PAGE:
🇹🇲 Turkmenistan considers ways to reduce forced labour in cotton harvest. The Central Asian nation is said to be reviewing recommendations by the International Labour Organization that would see it adopt a roadmap of “priority actions” aimed at preventing state employees from being compelled into local cotton fields. If adopted, the new system would allow for hired labourers to lodge complaints about coercion and extortion and set a minimum wage. Over 100 brands and retailers previously signed a Cotton Campaign coalition pledge to boycott cotton from the world’s 10th-largest producer of the fibre while forced labour is in use. [Fibre2Fashion, BoF]

🇨🇳 More European clothing companies diversify away from China. Despite longer lead times and higher costs, a larger share of garment production is going to India, Bangladesh and Vietnam, according to Naveen Jha, who runs The Sourcing Place in China. However, China’s overall export volume across many categories is not being impacted too severely as Chinese exporters find new markets beyond Europe and the US and more Chinese-built factories crop up in overseas manufacturing hubs like Vietnam and Mexico. “How many shoes are produced in China is still pretty much the same as it was a couple of years ago [in this] musical chair type scenario,” said Maersk CEO Vincent Clerc. [Financial Times]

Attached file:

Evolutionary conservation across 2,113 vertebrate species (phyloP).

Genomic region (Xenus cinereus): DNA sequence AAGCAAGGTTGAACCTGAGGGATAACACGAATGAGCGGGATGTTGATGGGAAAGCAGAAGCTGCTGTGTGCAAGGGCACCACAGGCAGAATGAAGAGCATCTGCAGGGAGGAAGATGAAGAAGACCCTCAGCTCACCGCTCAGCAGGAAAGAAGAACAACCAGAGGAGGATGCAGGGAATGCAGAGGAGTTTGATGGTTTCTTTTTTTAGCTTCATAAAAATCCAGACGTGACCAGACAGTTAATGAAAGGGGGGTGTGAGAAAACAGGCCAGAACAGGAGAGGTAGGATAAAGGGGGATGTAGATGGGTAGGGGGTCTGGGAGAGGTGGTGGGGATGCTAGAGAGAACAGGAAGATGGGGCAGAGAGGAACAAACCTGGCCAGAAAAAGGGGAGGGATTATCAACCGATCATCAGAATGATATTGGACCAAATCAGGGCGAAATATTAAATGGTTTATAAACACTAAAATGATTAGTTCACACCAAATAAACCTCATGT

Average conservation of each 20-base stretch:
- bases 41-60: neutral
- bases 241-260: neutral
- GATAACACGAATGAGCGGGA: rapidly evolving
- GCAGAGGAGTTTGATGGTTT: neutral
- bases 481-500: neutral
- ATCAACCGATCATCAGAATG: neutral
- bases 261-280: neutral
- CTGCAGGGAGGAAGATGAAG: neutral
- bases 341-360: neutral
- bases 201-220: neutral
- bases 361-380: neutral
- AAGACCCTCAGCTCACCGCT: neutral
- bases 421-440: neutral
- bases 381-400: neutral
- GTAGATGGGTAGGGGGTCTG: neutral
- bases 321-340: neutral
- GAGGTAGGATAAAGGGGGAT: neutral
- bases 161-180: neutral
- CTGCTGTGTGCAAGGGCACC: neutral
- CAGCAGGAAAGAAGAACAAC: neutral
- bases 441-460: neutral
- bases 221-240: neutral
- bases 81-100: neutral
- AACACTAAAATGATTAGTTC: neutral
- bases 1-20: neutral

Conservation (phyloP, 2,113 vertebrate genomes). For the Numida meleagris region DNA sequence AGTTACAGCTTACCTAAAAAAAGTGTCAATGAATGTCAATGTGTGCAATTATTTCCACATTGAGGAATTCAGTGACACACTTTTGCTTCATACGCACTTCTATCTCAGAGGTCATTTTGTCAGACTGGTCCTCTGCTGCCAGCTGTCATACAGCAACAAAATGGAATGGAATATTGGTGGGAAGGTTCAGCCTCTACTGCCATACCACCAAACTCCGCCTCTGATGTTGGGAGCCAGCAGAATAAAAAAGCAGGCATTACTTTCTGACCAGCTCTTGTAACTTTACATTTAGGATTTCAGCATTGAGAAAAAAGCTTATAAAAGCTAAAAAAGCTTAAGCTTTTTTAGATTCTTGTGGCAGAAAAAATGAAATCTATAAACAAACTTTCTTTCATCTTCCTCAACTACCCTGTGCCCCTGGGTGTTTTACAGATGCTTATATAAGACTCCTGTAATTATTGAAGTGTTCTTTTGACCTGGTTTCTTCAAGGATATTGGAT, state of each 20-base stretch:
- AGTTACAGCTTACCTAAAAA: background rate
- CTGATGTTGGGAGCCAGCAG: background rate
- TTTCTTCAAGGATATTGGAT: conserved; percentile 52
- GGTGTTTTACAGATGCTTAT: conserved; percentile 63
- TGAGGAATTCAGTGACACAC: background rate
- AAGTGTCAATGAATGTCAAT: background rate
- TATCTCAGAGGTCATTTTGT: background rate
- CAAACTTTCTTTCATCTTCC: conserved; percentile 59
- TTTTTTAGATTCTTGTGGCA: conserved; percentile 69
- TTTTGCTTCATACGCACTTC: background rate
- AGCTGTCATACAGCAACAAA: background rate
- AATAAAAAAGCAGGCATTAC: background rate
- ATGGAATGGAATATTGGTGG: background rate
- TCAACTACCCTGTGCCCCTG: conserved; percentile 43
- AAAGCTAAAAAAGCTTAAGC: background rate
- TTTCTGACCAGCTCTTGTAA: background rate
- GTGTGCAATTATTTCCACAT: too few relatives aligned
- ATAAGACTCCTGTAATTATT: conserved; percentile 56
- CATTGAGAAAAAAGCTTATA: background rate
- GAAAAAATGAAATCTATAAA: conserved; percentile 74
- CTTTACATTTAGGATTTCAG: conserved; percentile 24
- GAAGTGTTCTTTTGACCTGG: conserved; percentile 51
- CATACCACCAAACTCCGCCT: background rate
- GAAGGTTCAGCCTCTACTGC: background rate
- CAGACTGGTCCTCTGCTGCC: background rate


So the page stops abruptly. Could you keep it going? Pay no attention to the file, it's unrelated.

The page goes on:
🇹🇷 Turkey’s apparel exports decline 11.1% in Jan-Apr 2024. The total value of exports during the period reached $5.6 billion. The knitted and crocheted clothing category fell by 8.9 percent, and non-knitted apparel category fell by 13.7 percent. [Fibre2Fashion]

🇮🇳 Indian skincare start-up Chosen raises $1.2 million in seed funding. The round, which secured investment from undisclosed friends and family members, follows an equity-free grant of $100,000 from Peak XV Partners (formerly Sequoia Capital India & SEA). “Our goal is to secure pre-series funding of $10 to $20 million later this year,” said Dr. Renita Rajan, founder of the Chennai-based formulations- and IoT solutions-focused brand.

🇦🇺 Australia Institute recommends sin tax-style penalty on fast fashion. The Canberra-based think tank has proposed several measures that it believes the Australian government should pursue, including a fast fashion tax on unsustainable, “problematic” products similar to the bill currently going through the French parliament. [Sourcing Journal]

🇱🇷 TLG Capital invests in Liberian-Burkinabe brand Liberty & Justice. The London- based Africa-focused alternative asset management firm founded by Zain Latif has injected an undisclosed amount in the swimsuit brand founded by Burkina Faso native Georgie Badiel Liberty and her husband, Liberia-born Chid Liberty. Also, “our factory in Liberia is getting an injection from a potential acquisition that we hope to close which will source product from Liberia,” said Liberty, who currently produces in Morocco and sells in over 250 Target stores in the US. [Semafor, BoF Inbox]